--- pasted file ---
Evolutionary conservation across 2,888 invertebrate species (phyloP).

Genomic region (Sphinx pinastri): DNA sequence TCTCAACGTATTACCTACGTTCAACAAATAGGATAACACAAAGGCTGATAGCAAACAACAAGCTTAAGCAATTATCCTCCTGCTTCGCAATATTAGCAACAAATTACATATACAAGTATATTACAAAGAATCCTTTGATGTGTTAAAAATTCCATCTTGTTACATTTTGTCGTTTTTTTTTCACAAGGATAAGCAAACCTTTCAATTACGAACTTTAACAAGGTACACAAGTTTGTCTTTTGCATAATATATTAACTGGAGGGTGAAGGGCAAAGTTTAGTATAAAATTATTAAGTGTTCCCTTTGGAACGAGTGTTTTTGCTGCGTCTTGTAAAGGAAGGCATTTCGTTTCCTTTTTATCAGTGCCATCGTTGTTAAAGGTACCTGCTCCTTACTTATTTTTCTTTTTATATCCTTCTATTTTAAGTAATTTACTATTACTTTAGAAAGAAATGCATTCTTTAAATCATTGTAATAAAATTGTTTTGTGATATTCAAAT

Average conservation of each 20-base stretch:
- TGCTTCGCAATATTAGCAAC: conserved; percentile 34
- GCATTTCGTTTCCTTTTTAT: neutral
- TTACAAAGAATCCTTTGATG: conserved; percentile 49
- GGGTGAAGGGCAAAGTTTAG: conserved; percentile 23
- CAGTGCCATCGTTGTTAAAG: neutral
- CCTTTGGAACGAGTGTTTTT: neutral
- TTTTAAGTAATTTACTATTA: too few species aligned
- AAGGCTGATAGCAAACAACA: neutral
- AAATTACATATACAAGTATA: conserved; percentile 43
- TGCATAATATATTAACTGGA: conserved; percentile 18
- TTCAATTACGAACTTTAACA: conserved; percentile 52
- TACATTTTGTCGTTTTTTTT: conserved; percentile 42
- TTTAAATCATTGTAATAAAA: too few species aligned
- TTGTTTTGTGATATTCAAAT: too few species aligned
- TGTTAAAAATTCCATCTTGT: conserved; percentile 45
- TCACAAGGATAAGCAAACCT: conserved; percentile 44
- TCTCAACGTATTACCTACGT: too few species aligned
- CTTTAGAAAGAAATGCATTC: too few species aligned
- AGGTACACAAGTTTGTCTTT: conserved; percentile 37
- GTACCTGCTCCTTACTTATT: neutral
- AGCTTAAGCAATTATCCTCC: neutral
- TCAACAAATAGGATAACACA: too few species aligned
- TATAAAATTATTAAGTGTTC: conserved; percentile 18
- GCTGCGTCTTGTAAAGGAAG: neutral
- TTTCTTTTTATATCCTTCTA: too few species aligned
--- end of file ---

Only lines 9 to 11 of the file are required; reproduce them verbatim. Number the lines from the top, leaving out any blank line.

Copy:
- CCTTTGGAACGAGTGTTTTT: neutral
- TTTTAAGTAATTTACTATTA: too few species aligned
- AAGGCTGATAGCAAACAACA: neutral